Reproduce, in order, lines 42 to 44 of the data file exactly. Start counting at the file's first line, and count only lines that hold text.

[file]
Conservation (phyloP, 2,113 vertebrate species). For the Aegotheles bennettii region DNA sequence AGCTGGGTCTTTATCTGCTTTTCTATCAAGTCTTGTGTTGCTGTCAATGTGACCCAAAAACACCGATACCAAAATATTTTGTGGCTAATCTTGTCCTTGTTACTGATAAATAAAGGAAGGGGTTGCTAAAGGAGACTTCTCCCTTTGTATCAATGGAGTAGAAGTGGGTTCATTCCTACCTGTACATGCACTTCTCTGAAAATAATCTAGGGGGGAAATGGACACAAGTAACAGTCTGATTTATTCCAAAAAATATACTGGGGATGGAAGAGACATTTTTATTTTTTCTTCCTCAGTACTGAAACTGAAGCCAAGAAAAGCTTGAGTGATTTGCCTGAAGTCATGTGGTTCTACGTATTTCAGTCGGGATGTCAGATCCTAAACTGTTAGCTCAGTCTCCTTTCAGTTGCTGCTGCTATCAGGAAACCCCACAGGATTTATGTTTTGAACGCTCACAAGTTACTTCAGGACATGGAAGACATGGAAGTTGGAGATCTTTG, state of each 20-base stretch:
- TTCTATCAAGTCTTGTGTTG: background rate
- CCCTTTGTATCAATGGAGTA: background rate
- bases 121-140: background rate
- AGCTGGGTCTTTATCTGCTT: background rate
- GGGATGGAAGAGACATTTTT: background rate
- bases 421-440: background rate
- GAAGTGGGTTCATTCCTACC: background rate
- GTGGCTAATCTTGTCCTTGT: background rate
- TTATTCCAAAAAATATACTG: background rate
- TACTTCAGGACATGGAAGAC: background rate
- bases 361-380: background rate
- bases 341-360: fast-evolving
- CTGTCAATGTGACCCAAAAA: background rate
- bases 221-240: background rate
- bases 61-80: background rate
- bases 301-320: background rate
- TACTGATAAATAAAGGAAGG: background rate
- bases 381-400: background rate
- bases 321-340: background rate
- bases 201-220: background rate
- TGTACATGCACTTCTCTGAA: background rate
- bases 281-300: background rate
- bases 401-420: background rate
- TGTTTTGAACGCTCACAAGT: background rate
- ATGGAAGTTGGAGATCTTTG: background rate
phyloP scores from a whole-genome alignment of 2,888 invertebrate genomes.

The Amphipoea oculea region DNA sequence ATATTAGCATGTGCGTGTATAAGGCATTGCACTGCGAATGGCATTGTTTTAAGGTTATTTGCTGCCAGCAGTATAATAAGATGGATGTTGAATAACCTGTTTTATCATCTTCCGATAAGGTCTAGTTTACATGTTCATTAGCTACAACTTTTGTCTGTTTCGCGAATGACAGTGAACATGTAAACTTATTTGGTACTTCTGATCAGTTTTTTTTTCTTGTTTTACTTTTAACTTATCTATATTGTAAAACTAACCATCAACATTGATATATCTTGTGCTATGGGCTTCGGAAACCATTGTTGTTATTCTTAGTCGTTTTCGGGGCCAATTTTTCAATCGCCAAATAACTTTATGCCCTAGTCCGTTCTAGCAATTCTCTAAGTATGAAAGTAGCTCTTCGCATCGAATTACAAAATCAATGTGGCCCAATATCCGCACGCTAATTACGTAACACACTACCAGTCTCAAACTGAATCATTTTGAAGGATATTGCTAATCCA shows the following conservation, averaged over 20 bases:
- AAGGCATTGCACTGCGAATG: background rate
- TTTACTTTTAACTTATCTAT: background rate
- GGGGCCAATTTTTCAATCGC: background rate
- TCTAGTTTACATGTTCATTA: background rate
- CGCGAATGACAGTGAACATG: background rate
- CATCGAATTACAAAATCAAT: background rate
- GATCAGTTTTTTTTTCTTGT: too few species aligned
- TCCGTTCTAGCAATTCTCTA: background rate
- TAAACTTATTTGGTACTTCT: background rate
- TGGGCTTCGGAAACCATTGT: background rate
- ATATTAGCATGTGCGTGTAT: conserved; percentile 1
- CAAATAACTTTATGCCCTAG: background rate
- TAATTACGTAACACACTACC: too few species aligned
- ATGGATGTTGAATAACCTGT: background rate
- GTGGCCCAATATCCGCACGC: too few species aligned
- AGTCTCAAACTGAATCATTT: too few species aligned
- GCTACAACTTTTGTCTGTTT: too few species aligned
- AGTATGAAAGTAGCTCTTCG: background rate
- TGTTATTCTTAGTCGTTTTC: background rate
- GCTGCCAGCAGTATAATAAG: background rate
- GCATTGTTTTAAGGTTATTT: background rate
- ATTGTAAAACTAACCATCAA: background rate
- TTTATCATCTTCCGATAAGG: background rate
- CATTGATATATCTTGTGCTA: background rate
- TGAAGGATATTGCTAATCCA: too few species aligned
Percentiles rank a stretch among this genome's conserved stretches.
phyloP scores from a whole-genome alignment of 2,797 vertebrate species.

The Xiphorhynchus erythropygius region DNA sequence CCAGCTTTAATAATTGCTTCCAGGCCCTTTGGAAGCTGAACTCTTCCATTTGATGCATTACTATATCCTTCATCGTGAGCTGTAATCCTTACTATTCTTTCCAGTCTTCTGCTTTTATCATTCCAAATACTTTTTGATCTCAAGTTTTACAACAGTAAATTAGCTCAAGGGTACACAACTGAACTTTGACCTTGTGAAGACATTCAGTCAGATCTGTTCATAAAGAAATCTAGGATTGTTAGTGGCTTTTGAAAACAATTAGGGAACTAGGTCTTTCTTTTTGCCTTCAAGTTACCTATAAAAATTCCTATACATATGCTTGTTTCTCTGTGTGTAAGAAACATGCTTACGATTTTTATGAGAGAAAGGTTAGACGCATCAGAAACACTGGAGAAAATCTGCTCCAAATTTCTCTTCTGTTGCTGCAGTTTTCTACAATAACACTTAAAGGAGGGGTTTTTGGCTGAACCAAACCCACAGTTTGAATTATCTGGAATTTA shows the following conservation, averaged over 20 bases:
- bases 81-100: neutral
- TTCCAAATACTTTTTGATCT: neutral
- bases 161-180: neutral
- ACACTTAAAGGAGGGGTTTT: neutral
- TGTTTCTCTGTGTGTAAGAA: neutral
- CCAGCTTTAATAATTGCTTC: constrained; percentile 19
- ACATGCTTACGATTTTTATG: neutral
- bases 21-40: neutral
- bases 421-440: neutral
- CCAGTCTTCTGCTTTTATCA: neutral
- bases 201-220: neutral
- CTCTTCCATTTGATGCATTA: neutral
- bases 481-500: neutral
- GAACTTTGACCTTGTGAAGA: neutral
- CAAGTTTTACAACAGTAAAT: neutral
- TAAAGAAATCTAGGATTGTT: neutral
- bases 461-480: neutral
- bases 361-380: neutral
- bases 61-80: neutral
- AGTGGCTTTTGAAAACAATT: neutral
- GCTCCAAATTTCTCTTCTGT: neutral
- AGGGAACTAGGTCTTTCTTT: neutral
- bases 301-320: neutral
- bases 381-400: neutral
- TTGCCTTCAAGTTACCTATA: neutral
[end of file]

- ATGGATGTTGAATAACCTGT: background rate
- GTGGCCCAATATCCGCACGC: too few species aligned
- AGTCTCAAACTGAATCATTT: too few species aligned